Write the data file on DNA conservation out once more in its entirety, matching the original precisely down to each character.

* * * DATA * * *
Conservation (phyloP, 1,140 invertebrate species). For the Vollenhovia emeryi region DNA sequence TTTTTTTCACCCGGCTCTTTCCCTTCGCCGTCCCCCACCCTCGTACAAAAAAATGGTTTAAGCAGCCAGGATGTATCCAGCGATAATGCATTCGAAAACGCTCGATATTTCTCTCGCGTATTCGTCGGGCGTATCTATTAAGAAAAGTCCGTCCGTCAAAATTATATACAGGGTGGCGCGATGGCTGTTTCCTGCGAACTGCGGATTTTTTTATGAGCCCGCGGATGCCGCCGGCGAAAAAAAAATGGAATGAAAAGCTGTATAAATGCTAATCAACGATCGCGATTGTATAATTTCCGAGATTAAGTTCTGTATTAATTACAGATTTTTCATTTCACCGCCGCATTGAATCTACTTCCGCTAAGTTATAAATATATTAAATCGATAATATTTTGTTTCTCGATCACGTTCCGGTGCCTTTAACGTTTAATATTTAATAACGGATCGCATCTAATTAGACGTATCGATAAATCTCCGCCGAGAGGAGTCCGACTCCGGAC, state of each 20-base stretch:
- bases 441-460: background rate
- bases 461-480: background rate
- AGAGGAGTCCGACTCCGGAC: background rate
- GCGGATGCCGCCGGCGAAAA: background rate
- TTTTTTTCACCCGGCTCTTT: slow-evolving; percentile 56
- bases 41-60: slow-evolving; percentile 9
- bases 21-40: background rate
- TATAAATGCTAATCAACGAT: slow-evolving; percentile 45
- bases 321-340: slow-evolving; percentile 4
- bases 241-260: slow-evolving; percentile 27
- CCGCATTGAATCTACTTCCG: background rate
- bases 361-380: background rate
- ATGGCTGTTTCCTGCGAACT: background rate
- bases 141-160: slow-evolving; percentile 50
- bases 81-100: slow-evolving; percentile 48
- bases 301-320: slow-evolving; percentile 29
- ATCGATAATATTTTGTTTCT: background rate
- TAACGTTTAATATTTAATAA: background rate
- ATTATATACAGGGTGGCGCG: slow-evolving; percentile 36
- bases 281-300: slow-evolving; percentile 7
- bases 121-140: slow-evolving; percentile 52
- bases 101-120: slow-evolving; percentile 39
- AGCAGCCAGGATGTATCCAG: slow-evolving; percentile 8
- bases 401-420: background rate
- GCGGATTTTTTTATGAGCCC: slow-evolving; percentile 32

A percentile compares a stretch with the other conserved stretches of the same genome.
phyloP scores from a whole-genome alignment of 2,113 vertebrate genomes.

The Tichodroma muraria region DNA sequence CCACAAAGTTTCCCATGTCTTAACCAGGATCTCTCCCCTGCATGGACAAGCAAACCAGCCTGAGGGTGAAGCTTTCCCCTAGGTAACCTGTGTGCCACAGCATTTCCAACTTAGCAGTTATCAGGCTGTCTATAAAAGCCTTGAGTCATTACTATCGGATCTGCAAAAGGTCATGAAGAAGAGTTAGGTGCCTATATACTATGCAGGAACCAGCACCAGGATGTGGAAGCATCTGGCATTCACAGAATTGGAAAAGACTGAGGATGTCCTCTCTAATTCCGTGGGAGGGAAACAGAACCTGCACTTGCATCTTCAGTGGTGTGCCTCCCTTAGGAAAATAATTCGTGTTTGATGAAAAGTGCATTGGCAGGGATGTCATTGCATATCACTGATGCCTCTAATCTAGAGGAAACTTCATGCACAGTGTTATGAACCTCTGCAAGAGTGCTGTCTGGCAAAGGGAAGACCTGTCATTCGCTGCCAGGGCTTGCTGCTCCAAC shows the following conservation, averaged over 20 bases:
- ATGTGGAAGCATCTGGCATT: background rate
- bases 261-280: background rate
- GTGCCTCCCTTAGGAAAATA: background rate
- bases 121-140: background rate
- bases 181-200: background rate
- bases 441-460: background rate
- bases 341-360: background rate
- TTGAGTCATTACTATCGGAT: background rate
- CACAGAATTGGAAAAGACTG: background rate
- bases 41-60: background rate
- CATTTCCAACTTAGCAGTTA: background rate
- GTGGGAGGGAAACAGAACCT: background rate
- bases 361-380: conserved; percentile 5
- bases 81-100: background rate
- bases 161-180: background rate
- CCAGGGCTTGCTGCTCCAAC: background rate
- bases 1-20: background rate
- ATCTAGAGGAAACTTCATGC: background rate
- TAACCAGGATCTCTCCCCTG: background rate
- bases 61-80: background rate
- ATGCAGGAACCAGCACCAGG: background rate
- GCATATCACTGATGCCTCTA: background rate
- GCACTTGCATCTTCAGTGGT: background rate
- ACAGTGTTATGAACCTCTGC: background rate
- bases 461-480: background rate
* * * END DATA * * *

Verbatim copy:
Conservation (phyloP, 1,140 invertebrate species). For the Vollenhovia emeryi region DNA sequence TTTTTTTCACCCGGCTCTTTCCCTTCGCCGTCCCCCACCCTCGTACAAAAAAATGGTTTAAGCAGCCAGGATGTATCCAGCGATAATGCATTCGAAAACGCTCGATATTTCTCTCGCGTATTCGTCGGGCGTATCTATTAAGAAAAGTCCGTCCGTCAAAATTATATACAGGGTGGCGCGATGGCTGTTTCCTGCGAACTGCGGATTTTTTTATGAGCCCGCGGATGCCGCCGGCGAAAAAAAAATGGAATGAAAAGCTGTATAAATGCTAATCAACGATCGCGATTGTATAATTTCCGAGATTAAGTTCTGTATTAATTACAGATTTTTCATTTCACCGCCGCATTGAATCTACTTCCGCTAAGTTATAAATATATTAAATCGATAATATTTTGTTTCTCGATCACGTTCCGGTGCCTTTAACGTTTAATATTTAATAACGGATCGCATCTAATTAGACGTATCGATAAATCTCCGCCGAGAGGAGTCCGACTCCGGAC, state of each 20-base stretch:
- bases 441-460: background rate
- bases 461-480: background rate
- AGAGGAGTCCGACTCCGGAC: background rate
- GCGGATGCCGCCGGCGAAAA: background rate
- TTTTTTTCACCCGGCTCTTT: slow-evolving; percentile 56
- bases 41-60: slow-evolving; percentile 9
- bases 21-40: background rate
- TATAAATGCTAATCAACGAT: slow-evolving; percentile 45
- bases 321-340: slow-evolving; percentile 4
- bases 241-260: slow-evolving; percentile 27
- CCGCATTGAATCTACTTCCG: background rate
- bases 361-380: background rate
- ATGGCTGTTTCCTGCGAACT: background rate
- bases 141-160: slow-evolving; percentile 50
- bases 81-100: slow-evolving; percentile 48
- bases 301-320: slow-evolving; percentile 29
- ATCGATAATATTTTGTTTCT: background rate
- TAACGTTTAATATTTAATAA: background rate
- ATTATATACAGGGTGGCGCG: slow-evolving; percentile 36
- bases 281-300: slow-evolving; percentile 7
- bases 121-140: slow-evolving; percentile 52
- bases 101-120: slow-evolving; percentile 39
- AGCAGCCAGGATGTATCCAG: slow-evolving; percentile 8
- bases 401-420: background rate
- GCGGATTTTTTTATGAGCCC: slow-evolving; percentile 32

A percentile compares a stretch with the other conserved stretches of the same genome.
phyloP scores from a whole-genome alignment of 2,113 vertebrate genomes.

The Tichodroma muraria region DNA sequence CCACAAAGTTTCCCATGTCTTAACCAGGATCTCTCCCCTGCATGGACAAGCAAACCAGCCTGAGGGTGAAGCTTTCCCCTAGGTAACCTGTGTGCCACAGCATTTCCAACTTAGCAGTTATCAGGCTGTCTATAAAAGCCTTGAGTCATTACTATCGGATCTGCAAAAGGTCATGAAGAAGAGTTAGGTGCCTATATACTATGCAGGAACCAGCACCAGGATGTGGAAGCATCTGGCATTCACAGAATTGGAAAAGACTGAGGATGTCCTCTCTAATTCCGTGGGAGGGAAACAGAACCTGCACTTGCATCTTCAGTGGTGTGCCTCCCTTAGGAAAATAATTCGTGTTTGATGAAAAGTGCATTGGCAGGGATGTCATTGCATATCACTGATGCCTCTAATCTAGAGGAAACTTCATGCACAGTGTTATGAACCTCTGCAAGAGTGCTGTCTGGCAAAGGGAAGACCTGTCATTCGCTGCCAGGGCTTGCTGCTCCAAC shows the following conservation, averaged over 20 bases:
- ATGTGGAAGCATCTGGCATT: background rate
- bases 261-280: background rate
- GTGCCTCCCTTAGGAAAATA: background rate
- bases 121-140: background rate
- bases 181-200: background rate
- bases 441-460: background rate
- bases 341-360: background rate
- TTGAGTCATTACTATCGGAT: background rate
- CACAGAATTGGAAAAGACTG: background rate
- bases 41-60: background rate
- CATTTCCAACTTAGCAGTTA: background rate
- GTGGGAGGGAAACAGAACCT: background rate
- bases 361-380: conserved; percentile 5
- bases 81-100: background rate
- bases 161-180: background rate
- CCAGGGCTTGCTGCTCCAAC: background rate
- bases 1-20: background rate
- ATCTAGAGGAAACTTCATGC: background rate
- TAACCAGGATCTCTCCCCTG: background rate
- bases 61-80: background rate
- ATGCAGGAACCAGCACCAGG: background rate
- GCATATCACTGATGCCTCTA: background rate
- GCACTTGCATCTTCAGTGGT: background rate
- ACAGTGTTATGAACCTCTGC: background rate
- bases 461-480: background rate